Wednesday, August 26, 2009

Health Care Reform

I think it's only fair that a blog that blows its social justice horn should at least dip its proverbial toe into the health care reform discussion that's happening in the U.S. right now.

I will be the first to admit that I don't know all of the facts. They're overwhelming. That said, I have a few opinions. I know that not everyone will agree with these opinions, and some of them may even contradict each other, but these beliefs are what form my thoughts about the debate.
1. I think everyone deserves quality health care.
2. I believe that no matter what, we all pay (and have paid for some time) for the health care of the uninsured: through emergency room visits that are "written off" and the costs passed on to the general paying/insured population, through disability and social security payments to people who may not have been disabled if they had received quality preventative care, and through the social costs of having an unhealthy population. The idea that we're all paying for someone else's health care is nothing new.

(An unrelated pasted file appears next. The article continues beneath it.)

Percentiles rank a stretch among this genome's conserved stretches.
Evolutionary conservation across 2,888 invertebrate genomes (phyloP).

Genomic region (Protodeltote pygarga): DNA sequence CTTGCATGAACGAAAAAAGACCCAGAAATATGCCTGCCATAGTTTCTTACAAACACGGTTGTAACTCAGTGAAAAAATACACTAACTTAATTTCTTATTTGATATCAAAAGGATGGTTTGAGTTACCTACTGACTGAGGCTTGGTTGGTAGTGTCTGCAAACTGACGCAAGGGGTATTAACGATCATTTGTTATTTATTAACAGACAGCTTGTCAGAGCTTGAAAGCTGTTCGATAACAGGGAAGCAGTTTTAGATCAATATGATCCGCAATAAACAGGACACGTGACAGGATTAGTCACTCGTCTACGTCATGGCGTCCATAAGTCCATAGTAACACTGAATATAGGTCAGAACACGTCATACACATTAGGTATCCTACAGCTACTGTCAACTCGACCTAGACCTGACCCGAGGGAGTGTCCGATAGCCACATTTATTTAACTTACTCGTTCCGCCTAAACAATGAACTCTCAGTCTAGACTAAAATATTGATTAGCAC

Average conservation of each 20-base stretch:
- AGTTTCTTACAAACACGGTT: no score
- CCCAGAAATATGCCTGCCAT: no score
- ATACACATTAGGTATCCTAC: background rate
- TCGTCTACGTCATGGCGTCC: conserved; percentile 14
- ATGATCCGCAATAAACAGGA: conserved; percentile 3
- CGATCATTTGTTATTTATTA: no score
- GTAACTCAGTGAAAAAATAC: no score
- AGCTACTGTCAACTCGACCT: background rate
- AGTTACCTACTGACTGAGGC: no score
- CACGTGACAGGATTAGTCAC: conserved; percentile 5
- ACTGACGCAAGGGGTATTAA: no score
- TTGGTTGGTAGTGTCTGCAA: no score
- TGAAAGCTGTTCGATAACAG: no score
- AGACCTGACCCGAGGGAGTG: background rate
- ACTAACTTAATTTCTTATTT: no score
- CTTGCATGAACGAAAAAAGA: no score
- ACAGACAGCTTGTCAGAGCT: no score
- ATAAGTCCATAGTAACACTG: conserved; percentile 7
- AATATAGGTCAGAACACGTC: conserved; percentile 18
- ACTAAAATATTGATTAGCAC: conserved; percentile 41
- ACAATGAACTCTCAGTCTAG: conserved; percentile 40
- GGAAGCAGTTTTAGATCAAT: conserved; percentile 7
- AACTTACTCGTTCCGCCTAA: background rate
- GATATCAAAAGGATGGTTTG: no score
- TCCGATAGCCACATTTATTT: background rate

3. I believe that doctors, nurses, and therapists should be paid well. If my shock at the disparity between nurses' salaries and professional football players' salaries makes me a Communist, then color me red and stick a Cuban flag in me.
4. I think it's ludicrous to bring a firearm to a discussion about public policy. The disrespect that has been shown in this discussion saddens me. (Then again, I have this seemingly unusual notion that people should be treated as human beings, and my heart starts to race as soon as someone boasts about how they let a customer service representative "really have it." This is another discussion for another time, but I think that the Absolute Best Thing My Parents Ever Taught Me was to treat people with respect, especially those in service positions. Maybe, really, this is where my passion for social justice began. Sorry, Daddy-o.)
5. I realize that all of my opinions come from a place of privilege, and I feel so blessed that I have never had to worry about the cost of my (or my family's) health care.

This article is the clearest, most concise, intelligent piece that I've read explaining the facts about health care. It's not written or published by a partisan group: in fact, it's from a British website. The facts contained in it don't shock me, but I think that if they were more widely known, this debate might not be so rabid. Then again, maybe not.

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